TheZZAZZGlitch Dumps Game Boy Advance ROMs in an Unusual Way: By Listening Really, Really Carefully

With multiple careful recordings and some clever "majority vote" Python programming, you too can hear your favorite Nintendo games.

Gareth Halfacree
6 months agoRetro Tech / Debugging / Games

Pseudonymous Pokémon fan "TheZZAZZGlitch," hereafter simply ZZAZZ, has come up with an extremely unusual way to dump a Nintendo Game Boy Advance game ROM: by forcing a crash and listening to the sound the console makes.

"Turns out, the [Nintendo Game Boy Advance] crash sound is just the console playing its entire address space as sound data," ZZAZZ explains of the discovery. "If we have a clear recording, we can convert it back to actual bytes, thus dumping the RAM and ROM."

If you're looking to dump a Game Boy Advance cartridge, it turns out all you have to do is listen really closely. (📹: TheZZAZZGlitch)

To investigate the concept, ZZAZZ crashed a game running in a Game Boy Advance emulator while recording its sound output. Investigating the audio recording, ZZAZZ found recognizable snippets of sound: "The game's instrument samples are in ROM," the tinkerer explains, "so we can hear them play out in sequence! Assuming a clean recording, like this one, it shouldn't be difficult to reconstruct the ROM."

Taking the recording as a base, ZZAZZ set about writing Python scripts which could process the audio and return the ROM and RAM contents. Initial attempts weren't promising: alignment issues caused the first reconstruction to fail, and even realigning things based on observation of the ROM which had been loaded into the emulator didn't quite get there. "I got a dump that was 99.76% accurate," ZZAZZ explains. "[but it] still didn't boot tho'."

The solution: more recordings. By making multiple dumps and merging them — using "a simple 'majority vote'" approach to resolving conflicts, ZZAZZ explains — the resulting ROM dump was 99.979 per cent accurate. While it booted, though, it showed obvious corruption, until the process was repeated with a total of seven distinct audio recordings — enough to correct the errors and create a ROM dump which matched the original perfectly.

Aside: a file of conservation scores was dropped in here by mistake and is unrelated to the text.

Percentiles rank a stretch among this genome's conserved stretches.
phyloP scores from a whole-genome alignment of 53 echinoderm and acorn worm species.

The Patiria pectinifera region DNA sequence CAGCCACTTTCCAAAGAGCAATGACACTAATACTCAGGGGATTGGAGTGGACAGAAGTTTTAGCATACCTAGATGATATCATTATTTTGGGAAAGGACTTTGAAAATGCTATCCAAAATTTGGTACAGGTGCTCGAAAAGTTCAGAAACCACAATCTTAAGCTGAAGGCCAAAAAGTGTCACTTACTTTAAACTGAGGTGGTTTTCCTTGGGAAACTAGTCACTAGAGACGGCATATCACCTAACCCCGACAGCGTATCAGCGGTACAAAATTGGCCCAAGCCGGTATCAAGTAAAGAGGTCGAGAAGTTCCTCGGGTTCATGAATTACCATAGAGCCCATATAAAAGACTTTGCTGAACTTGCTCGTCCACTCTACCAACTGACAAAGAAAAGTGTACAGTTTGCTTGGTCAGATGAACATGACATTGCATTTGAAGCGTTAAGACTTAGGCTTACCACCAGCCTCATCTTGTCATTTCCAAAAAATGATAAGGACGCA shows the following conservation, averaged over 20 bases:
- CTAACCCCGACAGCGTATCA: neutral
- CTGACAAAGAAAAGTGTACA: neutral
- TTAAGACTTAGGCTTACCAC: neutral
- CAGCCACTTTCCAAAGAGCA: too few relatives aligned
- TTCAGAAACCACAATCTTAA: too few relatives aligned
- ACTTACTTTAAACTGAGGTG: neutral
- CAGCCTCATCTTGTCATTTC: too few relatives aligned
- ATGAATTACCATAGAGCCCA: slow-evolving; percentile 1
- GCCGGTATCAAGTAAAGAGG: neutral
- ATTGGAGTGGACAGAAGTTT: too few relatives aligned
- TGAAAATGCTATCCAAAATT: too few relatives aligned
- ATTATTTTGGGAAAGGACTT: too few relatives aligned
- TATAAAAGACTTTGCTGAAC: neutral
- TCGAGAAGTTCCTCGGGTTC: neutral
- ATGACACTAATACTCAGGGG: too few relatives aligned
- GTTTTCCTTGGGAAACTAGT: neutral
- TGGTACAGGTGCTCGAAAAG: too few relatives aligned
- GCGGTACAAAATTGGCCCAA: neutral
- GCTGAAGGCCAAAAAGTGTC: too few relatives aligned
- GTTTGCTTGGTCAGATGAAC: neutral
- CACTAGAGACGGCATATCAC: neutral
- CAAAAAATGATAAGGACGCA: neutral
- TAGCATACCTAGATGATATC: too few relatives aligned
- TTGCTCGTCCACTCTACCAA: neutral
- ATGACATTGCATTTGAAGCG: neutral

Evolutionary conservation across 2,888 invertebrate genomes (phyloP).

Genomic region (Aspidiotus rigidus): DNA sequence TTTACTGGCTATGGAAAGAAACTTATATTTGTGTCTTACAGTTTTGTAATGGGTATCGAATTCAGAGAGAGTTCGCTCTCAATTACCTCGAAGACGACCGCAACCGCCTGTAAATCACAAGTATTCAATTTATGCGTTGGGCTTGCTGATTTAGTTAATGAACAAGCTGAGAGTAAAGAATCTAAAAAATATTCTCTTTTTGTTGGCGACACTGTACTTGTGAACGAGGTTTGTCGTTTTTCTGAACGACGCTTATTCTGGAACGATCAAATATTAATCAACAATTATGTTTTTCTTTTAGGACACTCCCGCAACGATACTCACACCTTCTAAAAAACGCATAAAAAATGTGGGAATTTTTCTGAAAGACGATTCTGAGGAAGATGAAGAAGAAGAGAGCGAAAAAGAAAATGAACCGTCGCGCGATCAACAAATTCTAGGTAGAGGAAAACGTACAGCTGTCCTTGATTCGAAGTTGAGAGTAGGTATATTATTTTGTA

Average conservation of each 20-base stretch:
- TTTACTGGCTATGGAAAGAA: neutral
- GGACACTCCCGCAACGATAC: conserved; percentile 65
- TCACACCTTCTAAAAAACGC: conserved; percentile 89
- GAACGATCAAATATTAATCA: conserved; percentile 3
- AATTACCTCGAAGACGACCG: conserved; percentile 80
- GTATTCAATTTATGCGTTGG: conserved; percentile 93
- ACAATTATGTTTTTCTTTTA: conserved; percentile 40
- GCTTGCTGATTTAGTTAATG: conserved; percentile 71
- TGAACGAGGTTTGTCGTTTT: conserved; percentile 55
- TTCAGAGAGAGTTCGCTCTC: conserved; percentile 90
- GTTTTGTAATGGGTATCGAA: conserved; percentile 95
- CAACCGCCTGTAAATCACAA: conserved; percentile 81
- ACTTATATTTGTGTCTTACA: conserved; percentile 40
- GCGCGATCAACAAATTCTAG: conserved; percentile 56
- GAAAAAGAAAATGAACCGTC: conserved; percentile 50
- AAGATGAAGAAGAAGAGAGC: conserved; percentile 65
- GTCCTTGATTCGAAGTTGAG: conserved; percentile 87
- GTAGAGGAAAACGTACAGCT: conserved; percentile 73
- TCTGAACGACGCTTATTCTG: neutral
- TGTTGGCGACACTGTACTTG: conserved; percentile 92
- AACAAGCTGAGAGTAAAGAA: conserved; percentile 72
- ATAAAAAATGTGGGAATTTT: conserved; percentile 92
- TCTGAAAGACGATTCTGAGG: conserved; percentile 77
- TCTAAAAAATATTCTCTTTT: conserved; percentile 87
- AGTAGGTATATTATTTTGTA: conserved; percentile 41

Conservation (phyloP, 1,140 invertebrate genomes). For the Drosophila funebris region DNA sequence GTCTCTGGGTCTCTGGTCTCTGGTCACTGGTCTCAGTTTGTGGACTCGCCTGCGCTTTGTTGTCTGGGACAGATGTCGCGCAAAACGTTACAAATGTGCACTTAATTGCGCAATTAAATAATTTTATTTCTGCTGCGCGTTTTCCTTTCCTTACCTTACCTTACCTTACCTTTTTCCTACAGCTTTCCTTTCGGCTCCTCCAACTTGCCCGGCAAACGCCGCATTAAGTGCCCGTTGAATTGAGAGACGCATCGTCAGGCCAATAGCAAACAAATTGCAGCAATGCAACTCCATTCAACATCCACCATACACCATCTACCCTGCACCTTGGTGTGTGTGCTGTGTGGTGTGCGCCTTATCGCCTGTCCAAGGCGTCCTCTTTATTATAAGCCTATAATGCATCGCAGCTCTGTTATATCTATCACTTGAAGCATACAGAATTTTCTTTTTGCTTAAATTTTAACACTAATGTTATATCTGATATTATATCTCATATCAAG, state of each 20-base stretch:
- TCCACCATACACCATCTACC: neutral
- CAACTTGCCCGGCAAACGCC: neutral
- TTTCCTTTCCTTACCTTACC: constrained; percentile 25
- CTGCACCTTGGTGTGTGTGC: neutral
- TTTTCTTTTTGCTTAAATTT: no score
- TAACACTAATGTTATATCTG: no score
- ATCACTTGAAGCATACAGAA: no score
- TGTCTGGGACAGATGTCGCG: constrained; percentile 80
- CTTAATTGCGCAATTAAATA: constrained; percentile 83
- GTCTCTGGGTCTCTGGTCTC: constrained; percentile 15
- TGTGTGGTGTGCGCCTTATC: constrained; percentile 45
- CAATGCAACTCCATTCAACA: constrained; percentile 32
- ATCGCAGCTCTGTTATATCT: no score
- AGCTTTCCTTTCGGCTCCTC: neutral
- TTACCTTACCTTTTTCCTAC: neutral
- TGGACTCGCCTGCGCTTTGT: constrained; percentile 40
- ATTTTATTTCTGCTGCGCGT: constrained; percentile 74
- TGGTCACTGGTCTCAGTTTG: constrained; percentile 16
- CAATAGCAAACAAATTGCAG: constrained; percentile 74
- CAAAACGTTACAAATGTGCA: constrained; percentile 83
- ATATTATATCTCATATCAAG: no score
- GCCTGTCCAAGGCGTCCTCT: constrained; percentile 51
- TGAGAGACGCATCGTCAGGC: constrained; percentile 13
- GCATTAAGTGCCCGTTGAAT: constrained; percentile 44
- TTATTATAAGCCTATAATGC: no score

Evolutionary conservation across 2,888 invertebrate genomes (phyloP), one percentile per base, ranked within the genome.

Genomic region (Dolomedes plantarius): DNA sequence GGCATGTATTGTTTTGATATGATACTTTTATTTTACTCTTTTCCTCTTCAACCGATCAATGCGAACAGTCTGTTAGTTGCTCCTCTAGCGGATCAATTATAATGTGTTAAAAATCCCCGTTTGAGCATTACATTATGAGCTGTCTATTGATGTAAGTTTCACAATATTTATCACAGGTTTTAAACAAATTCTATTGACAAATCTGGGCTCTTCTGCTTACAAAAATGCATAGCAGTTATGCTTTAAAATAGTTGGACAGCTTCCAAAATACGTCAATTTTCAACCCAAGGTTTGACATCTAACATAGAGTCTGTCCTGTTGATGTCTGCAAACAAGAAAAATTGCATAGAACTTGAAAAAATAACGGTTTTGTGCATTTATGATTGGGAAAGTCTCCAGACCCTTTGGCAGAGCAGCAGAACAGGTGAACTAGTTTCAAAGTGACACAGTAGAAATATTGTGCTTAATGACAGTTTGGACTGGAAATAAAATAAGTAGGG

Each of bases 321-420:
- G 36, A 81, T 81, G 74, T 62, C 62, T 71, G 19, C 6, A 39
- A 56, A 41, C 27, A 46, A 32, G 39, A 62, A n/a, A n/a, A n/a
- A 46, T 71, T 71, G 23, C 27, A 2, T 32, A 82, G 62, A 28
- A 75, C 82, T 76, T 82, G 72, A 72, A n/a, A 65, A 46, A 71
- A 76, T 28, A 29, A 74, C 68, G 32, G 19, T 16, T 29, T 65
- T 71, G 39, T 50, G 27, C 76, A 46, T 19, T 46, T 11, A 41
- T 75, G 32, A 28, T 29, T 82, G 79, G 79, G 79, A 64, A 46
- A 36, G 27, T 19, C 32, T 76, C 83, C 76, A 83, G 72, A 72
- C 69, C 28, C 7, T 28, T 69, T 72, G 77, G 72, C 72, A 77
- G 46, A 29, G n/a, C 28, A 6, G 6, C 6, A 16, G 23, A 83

Moving from an emulator to an actual GBA-compatible Nintendo DS proved challenging, requiring a custom-made mono audio cable and a total of 45 recordings, but a physical cartridge too revealed its secrets from the crash sound — unveiling a modern replica cartridge with Arm code for loading the ROM data from flash and into chip memory. "There is a lot of trickery involved to make it happen," ZZAZZ notes, "including even self-modifying code, to make sure the correct data is present at [the] correct address at boot."

The full project video is embedded above and available on ZZAZZ's YouTube channel; the Python source code has been published on ZZAZZ's "research archives," under an unspecified license. "This is hardly a ready-to-use solution," the tinkerer admits, "and requires a lot of tuning, depending on the source data format."

Gareth Halfacree
Freelance journalist, technical author, hacker, tinkerer, erstwhile sysadmin. For hire:
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